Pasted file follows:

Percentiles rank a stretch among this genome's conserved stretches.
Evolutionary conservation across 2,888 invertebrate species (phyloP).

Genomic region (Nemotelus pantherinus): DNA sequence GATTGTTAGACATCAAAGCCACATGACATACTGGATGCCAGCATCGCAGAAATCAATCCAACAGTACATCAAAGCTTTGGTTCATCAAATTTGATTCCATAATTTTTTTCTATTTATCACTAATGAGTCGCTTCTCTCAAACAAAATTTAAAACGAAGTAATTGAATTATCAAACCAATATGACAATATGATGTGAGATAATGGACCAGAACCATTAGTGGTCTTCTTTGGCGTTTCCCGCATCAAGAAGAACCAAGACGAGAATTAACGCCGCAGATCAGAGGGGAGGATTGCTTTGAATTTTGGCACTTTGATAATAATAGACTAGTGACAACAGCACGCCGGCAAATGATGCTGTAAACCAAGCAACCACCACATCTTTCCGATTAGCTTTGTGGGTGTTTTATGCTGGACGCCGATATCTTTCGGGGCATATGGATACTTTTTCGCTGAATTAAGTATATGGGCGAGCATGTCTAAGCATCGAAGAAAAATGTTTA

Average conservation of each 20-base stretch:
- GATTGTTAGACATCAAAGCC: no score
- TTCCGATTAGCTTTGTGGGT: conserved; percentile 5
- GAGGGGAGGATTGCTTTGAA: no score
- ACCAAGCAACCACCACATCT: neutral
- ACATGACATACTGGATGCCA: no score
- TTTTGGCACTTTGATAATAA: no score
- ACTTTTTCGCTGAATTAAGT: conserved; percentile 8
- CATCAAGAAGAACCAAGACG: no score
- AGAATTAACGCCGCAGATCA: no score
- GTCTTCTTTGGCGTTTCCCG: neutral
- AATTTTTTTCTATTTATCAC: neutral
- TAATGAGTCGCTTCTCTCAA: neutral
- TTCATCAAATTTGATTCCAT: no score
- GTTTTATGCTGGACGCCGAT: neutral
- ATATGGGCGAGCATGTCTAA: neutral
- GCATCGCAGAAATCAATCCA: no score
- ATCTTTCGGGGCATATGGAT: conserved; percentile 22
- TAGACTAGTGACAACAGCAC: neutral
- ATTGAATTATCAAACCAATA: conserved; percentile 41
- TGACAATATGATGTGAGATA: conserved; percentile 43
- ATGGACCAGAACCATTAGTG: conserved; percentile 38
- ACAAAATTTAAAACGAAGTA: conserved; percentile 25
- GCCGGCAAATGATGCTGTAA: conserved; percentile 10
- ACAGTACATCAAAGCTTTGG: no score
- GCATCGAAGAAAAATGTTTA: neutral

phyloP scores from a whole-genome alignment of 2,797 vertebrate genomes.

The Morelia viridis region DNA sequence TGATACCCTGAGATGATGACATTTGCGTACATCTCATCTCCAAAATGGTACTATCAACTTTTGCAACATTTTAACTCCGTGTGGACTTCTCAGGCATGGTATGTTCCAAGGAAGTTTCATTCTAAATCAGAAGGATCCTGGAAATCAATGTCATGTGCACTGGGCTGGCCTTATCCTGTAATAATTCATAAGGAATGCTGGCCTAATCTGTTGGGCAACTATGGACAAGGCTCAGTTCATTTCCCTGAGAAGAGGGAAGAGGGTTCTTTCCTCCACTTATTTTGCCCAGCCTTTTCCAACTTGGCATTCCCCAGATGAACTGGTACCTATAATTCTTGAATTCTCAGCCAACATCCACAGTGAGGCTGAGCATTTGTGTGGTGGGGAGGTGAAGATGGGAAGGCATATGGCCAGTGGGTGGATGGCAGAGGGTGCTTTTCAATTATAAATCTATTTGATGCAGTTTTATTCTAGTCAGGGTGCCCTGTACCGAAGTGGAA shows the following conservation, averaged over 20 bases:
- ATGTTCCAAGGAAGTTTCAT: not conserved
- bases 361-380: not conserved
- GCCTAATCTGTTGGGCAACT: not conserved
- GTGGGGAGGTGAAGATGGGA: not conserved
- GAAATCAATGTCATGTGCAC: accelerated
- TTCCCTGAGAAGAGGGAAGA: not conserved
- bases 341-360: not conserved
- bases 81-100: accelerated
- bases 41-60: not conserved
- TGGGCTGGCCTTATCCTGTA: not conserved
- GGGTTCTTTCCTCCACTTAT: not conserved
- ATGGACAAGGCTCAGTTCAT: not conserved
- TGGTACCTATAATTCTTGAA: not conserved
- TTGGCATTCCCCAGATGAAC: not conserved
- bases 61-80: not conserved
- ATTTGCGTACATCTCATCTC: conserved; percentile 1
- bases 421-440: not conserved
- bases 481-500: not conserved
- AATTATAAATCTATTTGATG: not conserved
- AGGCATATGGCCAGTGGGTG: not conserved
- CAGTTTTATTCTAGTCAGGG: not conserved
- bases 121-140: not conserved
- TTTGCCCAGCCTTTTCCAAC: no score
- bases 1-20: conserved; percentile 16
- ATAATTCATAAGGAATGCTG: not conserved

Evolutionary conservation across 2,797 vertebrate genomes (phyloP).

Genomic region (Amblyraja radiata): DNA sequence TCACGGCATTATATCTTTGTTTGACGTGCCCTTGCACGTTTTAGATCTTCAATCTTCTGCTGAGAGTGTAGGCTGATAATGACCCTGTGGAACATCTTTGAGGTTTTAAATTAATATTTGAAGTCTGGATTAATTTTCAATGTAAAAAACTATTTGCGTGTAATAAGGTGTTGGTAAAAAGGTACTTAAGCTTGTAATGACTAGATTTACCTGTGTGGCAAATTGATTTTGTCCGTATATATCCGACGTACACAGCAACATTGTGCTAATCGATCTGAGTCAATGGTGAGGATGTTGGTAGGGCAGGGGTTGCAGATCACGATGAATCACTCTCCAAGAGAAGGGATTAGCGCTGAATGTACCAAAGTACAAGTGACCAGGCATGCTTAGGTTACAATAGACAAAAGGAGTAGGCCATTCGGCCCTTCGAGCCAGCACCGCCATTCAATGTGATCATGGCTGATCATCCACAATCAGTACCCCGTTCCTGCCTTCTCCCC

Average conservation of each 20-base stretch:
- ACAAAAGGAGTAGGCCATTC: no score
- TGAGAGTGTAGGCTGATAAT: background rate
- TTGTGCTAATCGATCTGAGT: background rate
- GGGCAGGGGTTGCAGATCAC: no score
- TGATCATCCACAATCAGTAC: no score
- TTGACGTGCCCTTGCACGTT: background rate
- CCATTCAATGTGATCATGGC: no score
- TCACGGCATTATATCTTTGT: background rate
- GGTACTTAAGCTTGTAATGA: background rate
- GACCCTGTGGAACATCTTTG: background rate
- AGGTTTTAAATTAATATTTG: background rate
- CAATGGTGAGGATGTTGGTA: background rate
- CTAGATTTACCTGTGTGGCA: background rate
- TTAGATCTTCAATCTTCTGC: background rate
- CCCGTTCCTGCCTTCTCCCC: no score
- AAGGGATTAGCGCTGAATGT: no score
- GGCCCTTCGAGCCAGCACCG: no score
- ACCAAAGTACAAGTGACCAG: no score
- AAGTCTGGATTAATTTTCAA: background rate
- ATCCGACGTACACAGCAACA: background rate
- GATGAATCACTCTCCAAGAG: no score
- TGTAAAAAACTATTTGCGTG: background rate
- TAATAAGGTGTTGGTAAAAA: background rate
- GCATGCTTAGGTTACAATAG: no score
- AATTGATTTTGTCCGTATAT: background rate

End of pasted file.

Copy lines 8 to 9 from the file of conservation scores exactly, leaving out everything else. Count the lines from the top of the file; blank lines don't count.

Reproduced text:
- ACCAAGCAACCACCACATCT: neutral
- ACATGACATACTGGATGCCA: no score